Third Sunday in Lent — Rebecca Munshaw
Isaiah 55:1-9; Psalm 63:1-8; 1 Corinthians 10:1-13; Luke 13:1-9
Imagine a horse, any type of horse you want (could be a Clydesdale or another draft horse or possibly something smaller—trying to help you see the immensity of the size this horse could be). This horse is tied to a small plastic chair, the kind that a little kid would have, with a little Disney character on it, maybe pink or blue—or even a normal-size plastic chair (like the white ones we used to have that would get super dirty outside because they were outdoor chairs….yet they were white…). The horse believes it is stuck in one place, because it is tied down to something; however, “Sometimes the thing that is holding you back is all in your head.” If the horse wants to be free it could easily move. This depiction reminds me of people. Many times we let things in this world have more power over us than we realize. In the end, “Sometimes the chains that prevent us from being free are more mental than physical.”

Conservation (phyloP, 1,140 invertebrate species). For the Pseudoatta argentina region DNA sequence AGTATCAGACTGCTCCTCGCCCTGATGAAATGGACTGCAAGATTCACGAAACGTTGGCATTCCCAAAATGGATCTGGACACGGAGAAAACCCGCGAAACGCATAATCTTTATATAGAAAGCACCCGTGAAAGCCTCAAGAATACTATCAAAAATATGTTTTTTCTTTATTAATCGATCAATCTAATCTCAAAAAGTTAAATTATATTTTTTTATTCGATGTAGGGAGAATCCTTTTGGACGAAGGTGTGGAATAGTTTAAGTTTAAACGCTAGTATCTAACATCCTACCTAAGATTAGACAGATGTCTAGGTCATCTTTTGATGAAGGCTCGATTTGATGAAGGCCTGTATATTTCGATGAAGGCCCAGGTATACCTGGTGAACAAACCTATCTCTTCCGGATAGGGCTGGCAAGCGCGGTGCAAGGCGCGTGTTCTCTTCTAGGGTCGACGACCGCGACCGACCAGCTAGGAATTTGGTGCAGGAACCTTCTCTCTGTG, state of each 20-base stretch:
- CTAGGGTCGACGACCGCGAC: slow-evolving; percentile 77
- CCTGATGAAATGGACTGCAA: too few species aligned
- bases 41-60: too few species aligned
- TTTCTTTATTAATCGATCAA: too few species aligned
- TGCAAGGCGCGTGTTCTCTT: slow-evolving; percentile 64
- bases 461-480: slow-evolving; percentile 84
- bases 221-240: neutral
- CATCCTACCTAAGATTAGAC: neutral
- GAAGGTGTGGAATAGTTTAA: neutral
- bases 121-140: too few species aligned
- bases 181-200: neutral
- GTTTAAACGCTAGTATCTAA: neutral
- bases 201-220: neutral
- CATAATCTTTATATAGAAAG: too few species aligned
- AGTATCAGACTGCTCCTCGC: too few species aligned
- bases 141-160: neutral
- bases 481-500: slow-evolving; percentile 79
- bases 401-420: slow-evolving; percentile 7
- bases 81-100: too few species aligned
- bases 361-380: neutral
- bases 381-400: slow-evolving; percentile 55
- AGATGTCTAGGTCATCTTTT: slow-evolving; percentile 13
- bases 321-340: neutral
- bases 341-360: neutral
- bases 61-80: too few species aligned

The Isaiah passage begins, Come, all you who are thirsty. Sometimes we are thirsty—all we want is to run to God and jump straight into his arms, casting off all of our sins and wrongdoings and accepting the abundance of love and grace that he lavishes on us. Sometimes we feel like this is not an option, though, because of the chains that are holding us down. In one of my favorite book series growing up (The Archives of Anthropus, by John White), a girl stumbles into a cage of some sort (the kind with metal bars). (Keep this metaphorical cage in mind because it will pop up a few times and I don’t want to confuse you…) She later finds out that the only way to escape the cage is to realize that it isn’t there. She can see it and touch it (or at least her mind is convincing her of that) but the only way to get out is truly realize it is only in her head and then walk through it. (That is some crazy faith. I would be afraid that I would think that I did not believe it and then begin to walk out and slam face first into the bars.) This is like us. We allow these sins and idols in our life to surround us and create a sort of cage that we don’t see a way out of.